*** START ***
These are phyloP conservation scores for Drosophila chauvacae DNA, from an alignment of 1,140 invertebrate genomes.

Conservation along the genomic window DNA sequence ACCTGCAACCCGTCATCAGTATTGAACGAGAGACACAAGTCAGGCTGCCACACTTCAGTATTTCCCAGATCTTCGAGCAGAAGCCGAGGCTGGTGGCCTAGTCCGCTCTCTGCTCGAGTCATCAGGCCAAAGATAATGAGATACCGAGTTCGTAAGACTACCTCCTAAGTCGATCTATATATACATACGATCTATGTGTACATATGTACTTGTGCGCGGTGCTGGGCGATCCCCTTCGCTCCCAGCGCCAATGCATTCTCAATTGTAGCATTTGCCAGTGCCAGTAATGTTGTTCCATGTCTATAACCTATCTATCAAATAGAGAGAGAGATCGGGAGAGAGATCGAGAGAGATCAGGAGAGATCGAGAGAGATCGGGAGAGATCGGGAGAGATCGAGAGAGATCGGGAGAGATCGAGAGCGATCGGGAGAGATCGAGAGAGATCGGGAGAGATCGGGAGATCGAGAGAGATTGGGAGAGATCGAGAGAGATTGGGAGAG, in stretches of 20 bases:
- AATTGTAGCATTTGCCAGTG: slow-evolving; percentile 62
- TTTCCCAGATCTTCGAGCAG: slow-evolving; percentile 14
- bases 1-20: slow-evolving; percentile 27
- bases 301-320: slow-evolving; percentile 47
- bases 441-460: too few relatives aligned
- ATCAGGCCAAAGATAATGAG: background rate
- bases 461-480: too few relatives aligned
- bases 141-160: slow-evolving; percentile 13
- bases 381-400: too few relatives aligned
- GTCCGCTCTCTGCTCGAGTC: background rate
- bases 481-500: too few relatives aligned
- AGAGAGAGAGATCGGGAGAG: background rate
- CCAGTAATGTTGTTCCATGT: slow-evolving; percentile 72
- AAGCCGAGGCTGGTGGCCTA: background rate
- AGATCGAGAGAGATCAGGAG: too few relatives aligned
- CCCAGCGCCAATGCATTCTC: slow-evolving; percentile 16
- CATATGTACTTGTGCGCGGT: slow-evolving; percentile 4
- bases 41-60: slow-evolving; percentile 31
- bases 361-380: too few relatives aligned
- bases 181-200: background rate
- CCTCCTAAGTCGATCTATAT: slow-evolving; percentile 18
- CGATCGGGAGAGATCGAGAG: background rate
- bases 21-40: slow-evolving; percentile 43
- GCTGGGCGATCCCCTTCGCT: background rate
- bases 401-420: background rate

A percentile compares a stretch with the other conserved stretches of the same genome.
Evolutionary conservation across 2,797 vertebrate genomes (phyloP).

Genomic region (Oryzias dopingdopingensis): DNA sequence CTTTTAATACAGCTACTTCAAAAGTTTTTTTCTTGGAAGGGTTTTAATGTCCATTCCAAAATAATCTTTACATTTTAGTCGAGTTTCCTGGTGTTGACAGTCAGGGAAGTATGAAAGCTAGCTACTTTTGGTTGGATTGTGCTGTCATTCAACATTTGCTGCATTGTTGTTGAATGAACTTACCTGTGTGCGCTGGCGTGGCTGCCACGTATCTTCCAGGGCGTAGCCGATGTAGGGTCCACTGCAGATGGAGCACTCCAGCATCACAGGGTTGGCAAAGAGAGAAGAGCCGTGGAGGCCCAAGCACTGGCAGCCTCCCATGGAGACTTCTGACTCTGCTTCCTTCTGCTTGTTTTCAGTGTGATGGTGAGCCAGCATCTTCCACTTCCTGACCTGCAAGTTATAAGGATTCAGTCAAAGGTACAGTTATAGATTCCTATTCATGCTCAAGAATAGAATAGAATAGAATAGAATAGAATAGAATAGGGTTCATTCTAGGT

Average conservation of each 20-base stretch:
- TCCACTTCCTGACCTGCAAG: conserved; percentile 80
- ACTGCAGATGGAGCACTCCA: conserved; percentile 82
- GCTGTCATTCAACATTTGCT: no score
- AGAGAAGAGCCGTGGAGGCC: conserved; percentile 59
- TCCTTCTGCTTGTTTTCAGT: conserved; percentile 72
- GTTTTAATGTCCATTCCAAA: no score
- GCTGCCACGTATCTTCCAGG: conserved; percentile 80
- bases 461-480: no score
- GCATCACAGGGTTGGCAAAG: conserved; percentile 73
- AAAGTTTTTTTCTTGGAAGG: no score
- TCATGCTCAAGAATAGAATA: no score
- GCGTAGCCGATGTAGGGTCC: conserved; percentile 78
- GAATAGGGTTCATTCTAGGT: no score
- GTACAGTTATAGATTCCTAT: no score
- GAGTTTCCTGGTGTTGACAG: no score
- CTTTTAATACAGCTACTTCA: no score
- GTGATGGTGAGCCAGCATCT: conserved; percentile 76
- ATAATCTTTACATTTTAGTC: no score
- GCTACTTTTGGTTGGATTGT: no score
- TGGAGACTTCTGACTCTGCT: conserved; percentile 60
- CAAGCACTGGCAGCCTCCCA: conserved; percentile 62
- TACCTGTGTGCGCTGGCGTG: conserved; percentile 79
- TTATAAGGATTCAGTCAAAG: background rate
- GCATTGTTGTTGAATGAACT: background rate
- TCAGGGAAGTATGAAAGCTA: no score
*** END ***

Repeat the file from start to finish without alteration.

These are phyloP conservation scores for Drosophila chauvacae DNA, from an alignment of 1,140 invertebrate genomes.

Conservation along the genomic window DNA sequence ACCTGCAACCCGTCATCAGTATTGAACGAGAGACACAAGTCAGGCTGCCACACTTCAGTATTTCCCAGATCTTCGAGCAGAAGCCGAGGCTGGTGGCCTAGTCCGCTCTCTGCTCGAGTCATCAGGCCAAAGATAATGAGATACCGAGTTCGTAAGACTACCTCCTAAGTCGATCTATATATACATACGATCTATGTGTACATATGTACTTGTGCGCGGTGCTGGGCGATCCCCTTCGCTCCCAGCGCCAATGCATTCTCAATTGTAGCATTTGCCAGTGCCAGTAATGTTGTTCCATGTCTATAACCTATCTATCAAATAGAGAGAGAGATCGGGAGAGAGATCGAGAGAGATCAGGAGAGATCGAGAGAGATCGGGAGAGATCGGGAGAGATCGAGAGAGATCGGGAGAGATCGAGAGCGATCGGGAGAGATCGAGAGAGATCGGGAGAGATCGGGAGATCGAGAGAGATTGGGAGAGATCGAGAGAGATTGGGAGAG, in stretches of 20 bases:
- AATTGTAGCATTTGCCAGTG: slow-evolving; percentile 62
- TTTCCCAGATCTTCGAGCAG: slow-evolving; percentile 14
- bases 1-20: slow-evolving; percentile 27
- bases 301-320: slow-evolving; percentile 47
- bases 441-460: too few relatives aligned
- ATCAGGCCAAAGATAATGAG: background rate
- bases 461-480: too few relatives aligned
- bases 141-160: slow-evolving; percentile 13
- bases 381-400: too few relatives aligned
- GTCCGCTCTCTGCTCGAGTC: background rate
- bases 481-500: too few relatives aligned
- AGAGAGAGAGATCGGGAGAG: background rate
- CCAGTAATGTTGTTCCATGT: slow-evolving; percentile 72
- AAGCCGAGGCTGGTGGCCTA: background rate
- AGATCGAGAGAGATCAGGAG: too few relatives aligned
- CCCAGCGCCAATGCATTCTC: slow-evolving; percentile 16
- CATATGTACTTGTGCGCGGT: slow-evolving; percentile 4
- bases 41-60: slow-evolving; percentile 31
- bases 361-380: too few relatives aligned
- bases 181-200: background rate
- CCTCCTAAGTCGATCTATAT: slow-evolving; percentile 18
- CGATCGGGAGAGATCGAGAG: background rate
- bases 21-40: slow-evolving; percentile 43
- GCTGGGCGATCCCCTTCGCT: background rate
- bases 401-420: background rate

A percentile compares a stretch with the other conserved stretches of the same genome.
Evolutionary conservation across 2,797 vertebrate genomes (phyloP).

Genomic region (Oryzias dopingdopingensis): DNA sequence CTTTTAATACAGCTACTTCAAAAGTTTTTTTCTTGGAAGGGTTTTAATGTCCATTCCAAAATAATCTTTACATTTTAGTCGAGTTTCCTGGTGTTGACAGTCAGGGAAGTATGAAAGCTAGCTACTTTTGGTTGGATTGTGCTGTCATTCAACATTTGCTGCATTGTTGTTGAATGAACTTACCTGTGTGCGCTGGCGTGGCTGCCACGTATCTTCCAGGGCGTAGCCGATGTAGGGTCCACTGCAGATGGAGCACTCCAGCATCACAGGGTTGGCAAAGAGAGAAGAGCCGTGGAGGCCCAAGCACTGGCAGCCTCCCATGGAGACTTCTGACTCTGCTTCCTTCTGCTTGTTTTCAGTGTGATGGTGAGCCAGCATCTTCCACTTCCTGACCTGCAAGTTATAAGGATTCAGTCAAAGGTACAGTTATAGATTCCTATTCATGCTCAAGAATAGAATAGAATAGAATAGAATAGAATAGAATAGGGTTCATTCTAGGT

Average conservation of each 20-base stretch:
- TCCACTTCCTGACCTGCAAG: conserved; percentile 80
- ACTGCAGATGGAGCACTCCA: conserved; percentile 82
- GCTGTCATTCAACATTTGCT: no score
- AGAGAAGAGCCGTGGAGGCC: conserved; percentile 59
- TCCTTCTGCTTGTTTTCAGT: conserved; percentile 72
- GTTTTAATGTCCATTCCAAA: no score
- GCTGCCACGTATCTTCCAGG: conserved; percentile 80
- bases 461-480: no score
- GCATCACAGGGTTGGCAAAG: conserved; percentile 73
- AAAGTTTTTTTCTTGGAAGG: no score
- TCATGCTCAAGAATAGAATA: no score
- GCGTAGCCGATGTAGGGTCC: conserved; percentile 78
- GAATAGGGTTCATTCTAGGT: no score
- GTACAGTTATAGATTCCTAT: no score
- GAGTTTCCTGGTGTTGACAG: no score
- CTTTTAATACAGCTACTTCA: no score
- GTGATGGTGAGCCAGCATCT: conserved; percentile 76
- ATAATCTTTACATTTTAGTC: no score
- GCTACTTTTGGTTGGATTGT: no score
- TGGAGACTTCTGACTCTGCT: conserved; percentile 60
- CAAGCACTGGCAGCCTCCCA: conserved; percentile 62
- TACCTGTGTGCGCTGGCGTG: conserved; percentile 79
- TTATAAGGATTCAGTCAAAG: background rate
- GCATTGTTGTTGAATGAACT: background rate
- TCAGGGAAGTATGAAAGCTA: no score